The Curious Relationship Between CPT Codes and Actual Treatments

January 30th, 2023 - Find-A-Code
Categories:   Coding  

Common sense seems to dictate that medical billing codes, like CPT codes for example, are only considered after medical treatment has been provided. After all, the codes are simply a representation of diagnosed conditions and treatment services provided – for billing purposes. But there is a curious relationship between these codes and actual treatments.

If you need proof, look no further than an article recently published on the Dentistry IQ website. The article discusses a brand-new CPT code doctors can utilize when offering a certain dental procedure. The way the article is written suggests that the new CPT code actually encourages doctors to perform this procedure. Conversely, the implication is that the procedure would not be performed without a code to back it up.

CPT Codes Equal Payment

The procedure in question involves applying silver diamine fluoride (SDF) to a cavity. Your GP, not being trained as a dentist, couldn't treat that cavity by drilling into the tooth and filling it. But they can brush on a thin layer of SDF. What does that accomplish? It stops the cavity from getting any bigger and prevents bacteria growth.

A doctor wishing to offer the procedure undoubtedly wants to be paid for it. That's where CPT codes come in. A CPT code equals payment. If there is no code for a given procedure, a doctor cannot bill the insurance company for it. Then they do not get paid.

This is the whole idea behind the Dentistry IQ post. Even though doctors could apply the SDF treatment in the past, how many actually would do so without a means to bill insurance companies? The American Medical Association's (AMA) approval of a new CPT code changes things.

The Potential Effect on Dentistry

Digging into this new CPT code suggests that doctors might now be encouraged to perform the procedure because they can bill for it. By extension, it reveals the unpleasant truth that actual treatments might be tied to a doctor's ability to bill for them. But there is something else in play with this particular code: how it affects dentistry.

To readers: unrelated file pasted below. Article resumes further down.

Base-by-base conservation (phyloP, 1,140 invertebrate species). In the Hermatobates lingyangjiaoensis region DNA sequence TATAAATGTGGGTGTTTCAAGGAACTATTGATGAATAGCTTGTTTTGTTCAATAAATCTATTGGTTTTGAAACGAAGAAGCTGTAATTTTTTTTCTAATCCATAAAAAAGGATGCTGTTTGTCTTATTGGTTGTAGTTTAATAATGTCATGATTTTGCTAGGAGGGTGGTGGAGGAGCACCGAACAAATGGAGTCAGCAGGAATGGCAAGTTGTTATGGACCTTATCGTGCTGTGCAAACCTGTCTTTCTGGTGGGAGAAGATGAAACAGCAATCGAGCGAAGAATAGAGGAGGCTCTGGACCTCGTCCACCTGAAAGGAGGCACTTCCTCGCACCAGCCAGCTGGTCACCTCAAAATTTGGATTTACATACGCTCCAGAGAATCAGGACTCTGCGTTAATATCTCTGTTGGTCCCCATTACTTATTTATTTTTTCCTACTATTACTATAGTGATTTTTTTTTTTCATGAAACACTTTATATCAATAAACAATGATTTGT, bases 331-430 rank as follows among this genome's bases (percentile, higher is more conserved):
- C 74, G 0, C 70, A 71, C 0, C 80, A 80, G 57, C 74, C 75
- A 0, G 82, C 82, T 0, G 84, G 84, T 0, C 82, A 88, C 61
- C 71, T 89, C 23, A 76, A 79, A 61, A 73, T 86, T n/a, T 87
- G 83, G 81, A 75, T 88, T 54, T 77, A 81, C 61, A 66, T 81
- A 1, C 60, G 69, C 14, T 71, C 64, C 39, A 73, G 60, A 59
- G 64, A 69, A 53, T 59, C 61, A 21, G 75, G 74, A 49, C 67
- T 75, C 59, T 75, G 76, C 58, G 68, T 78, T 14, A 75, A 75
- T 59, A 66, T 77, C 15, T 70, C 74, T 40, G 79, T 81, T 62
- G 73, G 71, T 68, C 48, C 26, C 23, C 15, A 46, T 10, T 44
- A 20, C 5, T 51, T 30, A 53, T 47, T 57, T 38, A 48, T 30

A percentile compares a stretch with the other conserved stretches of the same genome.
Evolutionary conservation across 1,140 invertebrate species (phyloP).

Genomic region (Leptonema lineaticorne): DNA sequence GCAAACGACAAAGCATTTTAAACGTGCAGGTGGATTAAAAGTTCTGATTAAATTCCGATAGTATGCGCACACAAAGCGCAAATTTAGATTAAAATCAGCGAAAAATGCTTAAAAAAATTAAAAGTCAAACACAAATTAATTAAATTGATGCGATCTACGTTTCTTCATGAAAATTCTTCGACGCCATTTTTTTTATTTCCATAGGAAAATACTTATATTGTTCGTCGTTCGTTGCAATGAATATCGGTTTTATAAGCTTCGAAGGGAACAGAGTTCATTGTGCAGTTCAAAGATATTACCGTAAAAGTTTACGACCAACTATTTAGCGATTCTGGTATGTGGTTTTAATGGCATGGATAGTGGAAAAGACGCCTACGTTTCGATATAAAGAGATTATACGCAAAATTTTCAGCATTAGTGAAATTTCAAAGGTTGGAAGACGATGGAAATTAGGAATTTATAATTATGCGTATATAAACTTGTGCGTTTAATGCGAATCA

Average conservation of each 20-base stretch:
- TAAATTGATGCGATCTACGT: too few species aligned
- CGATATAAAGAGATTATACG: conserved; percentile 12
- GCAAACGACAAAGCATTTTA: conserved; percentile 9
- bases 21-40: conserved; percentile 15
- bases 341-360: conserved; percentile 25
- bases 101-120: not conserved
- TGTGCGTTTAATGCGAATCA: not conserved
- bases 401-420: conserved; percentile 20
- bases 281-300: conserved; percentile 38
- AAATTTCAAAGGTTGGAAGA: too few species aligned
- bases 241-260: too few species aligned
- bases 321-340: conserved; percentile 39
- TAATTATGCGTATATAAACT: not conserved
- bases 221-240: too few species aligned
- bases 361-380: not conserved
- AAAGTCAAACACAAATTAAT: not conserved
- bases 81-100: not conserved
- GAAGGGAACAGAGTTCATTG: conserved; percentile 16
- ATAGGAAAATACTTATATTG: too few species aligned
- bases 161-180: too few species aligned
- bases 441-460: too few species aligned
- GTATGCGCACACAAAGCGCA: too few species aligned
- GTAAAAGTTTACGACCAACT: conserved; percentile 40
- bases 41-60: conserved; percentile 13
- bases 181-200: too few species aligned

Applying SDF to a cavity temporarily solves the problem. It is considered an effective treatment for people who don't see their dentists often enough. But for the SDF treatment to continue being effective, it needs to be repeated from time to time. Would patients rather see a GP for regular SDF treatments than visit the dentist to have the problem permanently taking care of?

It is probably a safe bet that dentists would argue in favor of the more traditional approach. Drilling out a cavity so that it can be properly filled virtually eliminates the danger of any further problems with that tooth. Applying a layer of SDF stops cavity progression and fight bacteria, but for how long?

CPT Codes Are Constantly Evolving

There are undoubtedly some doctors who appreciate having a new CPT code for the SDF procedure. Likewise, there are probably an equal number of dentists unhappy about it. And yet, CPT codes are always evolving. Just for 2023 alone, the AMA has approved dozens of codes clinicians, medical coders, and billers will be utilizing for the foreseeable future.

One can look at CPT codes as little more than a tool for streamlining the billing process. That was their original intention. But if doctors are not offering available treatments and procedures for lack of billing codes, then CPT codes become a primary driver of patient care.

CPT codes and actual treatments are subject to a curious relationship. It is a relationship that probably should be broken for the benefit of patients.


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